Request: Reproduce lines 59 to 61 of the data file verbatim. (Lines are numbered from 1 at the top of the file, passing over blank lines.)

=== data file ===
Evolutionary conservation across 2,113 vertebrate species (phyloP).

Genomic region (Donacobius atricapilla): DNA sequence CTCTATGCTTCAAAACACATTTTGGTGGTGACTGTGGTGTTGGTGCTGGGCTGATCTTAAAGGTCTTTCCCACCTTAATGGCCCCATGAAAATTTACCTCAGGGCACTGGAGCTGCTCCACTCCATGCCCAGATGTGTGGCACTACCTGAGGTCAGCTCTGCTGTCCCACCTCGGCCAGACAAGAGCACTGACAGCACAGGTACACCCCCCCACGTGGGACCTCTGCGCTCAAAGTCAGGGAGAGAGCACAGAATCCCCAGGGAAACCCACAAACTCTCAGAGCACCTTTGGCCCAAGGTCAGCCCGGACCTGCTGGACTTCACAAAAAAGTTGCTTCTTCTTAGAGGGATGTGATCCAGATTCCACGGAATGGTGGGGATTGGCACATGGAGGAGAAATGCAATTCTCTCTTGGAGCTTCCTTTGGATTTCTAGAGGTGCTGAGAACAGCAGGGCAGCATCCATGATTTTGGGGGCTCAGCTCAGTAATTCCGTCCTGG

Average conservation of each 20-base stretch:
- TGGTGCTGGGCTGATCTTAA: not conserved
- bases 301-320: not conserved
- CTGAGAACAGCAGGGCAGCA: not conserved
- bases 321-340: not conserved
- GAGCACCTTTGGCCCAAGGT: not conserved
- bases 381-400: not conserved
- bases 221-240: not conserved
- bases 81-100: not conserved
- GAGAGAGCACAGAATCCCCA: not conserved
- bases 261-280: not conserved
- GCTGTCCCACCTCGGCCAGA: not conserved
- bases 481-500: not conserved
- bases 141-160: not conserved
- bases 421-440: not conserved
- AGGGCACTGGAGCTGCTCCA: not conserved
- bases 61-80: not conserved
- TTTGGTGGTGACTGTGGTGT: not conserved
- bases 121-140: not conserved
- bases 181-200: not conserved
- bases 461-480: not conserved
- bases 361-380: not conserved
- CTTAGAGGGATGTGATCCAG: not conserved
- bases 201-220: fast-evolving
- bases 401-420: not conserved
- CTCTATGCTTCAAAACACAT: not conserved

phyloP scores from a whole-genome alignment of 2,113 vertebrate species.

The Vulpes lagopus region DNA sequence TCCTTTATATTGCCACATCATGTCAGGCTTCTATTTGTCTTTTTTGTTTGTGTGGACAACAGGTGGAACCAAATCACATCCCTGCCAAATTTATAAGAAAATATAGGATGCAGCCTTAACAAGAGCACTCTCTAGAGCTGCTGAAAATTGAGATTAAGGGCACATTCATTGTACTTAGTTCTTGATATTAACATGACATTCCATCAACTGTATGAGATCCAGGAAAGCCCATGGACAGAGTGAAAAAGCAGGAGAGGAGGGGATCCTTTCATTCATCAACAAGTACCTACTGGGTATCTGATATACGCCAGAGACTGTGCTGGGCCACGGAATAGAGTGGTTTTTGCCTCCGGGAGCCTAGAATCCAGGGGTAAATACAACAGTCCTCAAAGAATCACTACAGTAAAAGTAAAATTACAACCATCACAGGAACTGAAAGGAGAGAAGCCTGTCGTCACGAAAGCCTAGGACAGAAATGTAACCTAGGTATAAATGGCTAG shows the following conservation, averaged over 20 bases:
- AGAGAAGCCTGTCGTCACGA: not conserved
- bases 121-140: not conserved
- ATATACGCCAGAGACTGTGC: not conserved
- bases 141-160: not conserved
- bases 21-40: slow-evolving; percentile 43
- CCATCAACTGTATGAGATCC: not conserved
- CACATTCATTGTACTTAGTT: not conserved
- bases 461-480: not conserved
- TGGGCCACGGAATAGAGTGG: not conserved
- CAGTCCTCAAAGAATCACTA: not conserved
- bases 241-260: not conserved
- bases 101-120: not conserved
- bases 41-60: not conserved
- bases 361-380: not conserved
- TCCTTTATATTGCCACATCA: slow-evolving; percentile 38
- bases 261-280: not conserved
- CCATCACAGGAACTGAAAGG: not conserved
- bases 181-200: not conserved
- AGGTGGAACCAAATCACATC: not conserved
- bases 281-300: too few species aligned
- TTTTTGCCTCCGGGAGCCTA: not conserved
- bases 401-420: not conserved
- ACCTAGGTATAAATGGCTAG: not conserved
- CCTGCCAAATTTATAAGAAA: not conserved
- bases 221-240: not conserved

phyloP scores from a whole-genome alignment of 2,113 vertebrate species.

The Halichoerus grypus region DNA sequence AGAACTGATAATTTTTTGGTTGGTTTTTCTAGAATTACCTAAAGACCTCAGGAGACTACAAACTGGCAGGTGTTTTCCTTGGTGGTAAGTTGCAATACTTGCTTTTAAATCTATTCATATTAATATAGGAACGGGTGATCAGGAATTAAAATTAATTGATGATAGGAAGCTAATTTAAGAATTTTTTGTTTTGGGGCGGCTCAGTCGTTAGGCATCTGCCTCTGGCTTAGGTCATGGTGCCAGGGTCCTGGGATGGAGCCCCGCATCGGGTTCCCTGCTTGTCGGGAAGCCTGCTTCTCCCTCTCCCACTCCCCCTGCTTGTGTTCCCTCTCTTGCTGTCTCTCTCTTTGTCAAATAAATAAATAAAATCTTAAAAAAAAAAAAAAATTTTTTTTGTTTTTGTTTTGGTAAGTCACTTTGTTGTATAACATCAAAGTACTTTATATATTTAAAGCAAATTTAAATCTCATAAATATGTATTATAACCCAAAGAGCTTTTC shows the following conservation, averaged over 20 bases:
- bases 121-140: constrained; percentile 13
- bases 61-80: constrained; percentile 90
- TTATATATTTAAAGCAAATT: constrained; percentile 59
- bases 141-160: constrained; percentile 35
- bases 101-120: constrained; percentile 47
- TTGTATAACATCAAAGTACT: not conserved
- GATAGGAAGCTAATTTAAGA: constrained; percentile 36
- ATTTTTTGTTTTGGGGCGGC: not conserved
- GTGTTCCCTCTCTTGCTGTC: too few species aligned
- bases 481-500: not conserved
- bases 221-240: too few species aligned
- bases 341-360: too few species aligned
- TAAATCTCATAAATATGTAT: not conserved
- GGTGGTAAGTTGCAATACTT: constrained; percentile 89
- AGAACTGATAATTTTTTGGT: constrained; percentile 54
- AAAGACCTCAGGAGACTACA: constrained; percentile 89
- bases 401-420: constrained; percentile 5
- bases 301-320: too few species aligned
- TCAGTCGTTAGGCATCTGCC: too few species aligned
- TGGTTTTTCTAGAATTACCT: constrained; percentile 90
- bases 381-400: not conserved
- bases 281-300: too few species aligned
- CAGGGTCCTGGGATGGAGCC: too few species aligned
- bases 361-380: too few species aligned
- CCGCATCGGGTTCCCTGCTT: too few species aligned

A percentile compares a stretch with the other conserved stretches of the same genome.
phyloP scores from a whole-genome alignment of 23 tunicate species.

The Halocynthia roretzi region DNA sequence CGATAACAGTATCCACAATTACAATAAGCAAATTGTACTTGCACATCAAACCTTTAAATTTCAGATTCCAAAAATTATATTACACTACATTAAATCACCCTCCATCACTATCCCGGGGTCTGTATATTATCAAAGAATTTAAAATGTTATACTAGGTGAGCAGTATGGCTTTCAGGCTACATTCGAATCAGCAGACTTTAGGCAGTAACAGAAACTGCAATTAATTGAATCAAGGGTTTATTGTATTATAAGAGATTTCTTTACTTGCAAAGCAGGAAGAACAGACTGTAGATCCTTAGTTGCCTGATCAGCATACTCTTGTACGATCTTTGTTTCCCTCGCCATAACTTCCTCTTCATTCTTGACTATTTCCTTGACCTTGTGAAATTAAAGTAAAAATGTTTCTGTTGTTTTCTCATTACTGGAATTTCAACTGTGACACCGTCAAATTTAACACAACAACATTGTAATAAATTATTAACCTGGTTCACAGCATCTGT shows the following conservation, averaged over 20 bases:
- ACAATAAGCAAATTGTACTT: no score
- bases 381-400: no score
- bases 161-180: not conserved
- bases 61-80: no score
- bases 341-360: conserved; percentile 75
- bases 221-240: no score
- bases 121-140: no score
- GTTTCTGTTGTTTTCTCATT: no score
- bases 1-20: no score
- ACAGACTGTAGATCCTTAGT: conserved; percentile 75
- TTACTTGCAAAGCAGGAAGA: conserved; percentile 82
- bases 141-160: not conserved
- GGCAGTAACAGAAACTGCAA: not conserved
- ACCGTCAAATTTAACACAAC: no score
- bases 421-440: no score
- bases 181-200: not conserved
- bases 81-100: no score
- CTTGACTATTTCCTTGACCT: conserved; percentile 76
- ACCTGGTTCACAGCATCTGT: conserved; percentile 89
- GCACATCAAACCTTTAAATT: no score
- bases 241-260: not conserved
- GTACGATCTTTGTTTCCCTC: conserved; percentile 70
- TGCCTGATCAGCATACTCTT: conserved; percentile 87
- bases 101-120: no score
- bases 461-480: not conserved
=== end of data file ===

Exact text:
- bases 61-80: constrained; percentile 90
- TTATATATTTAAAGCAAATT: constrained; percentile 59
- bases 141-160: constrained; percentile 35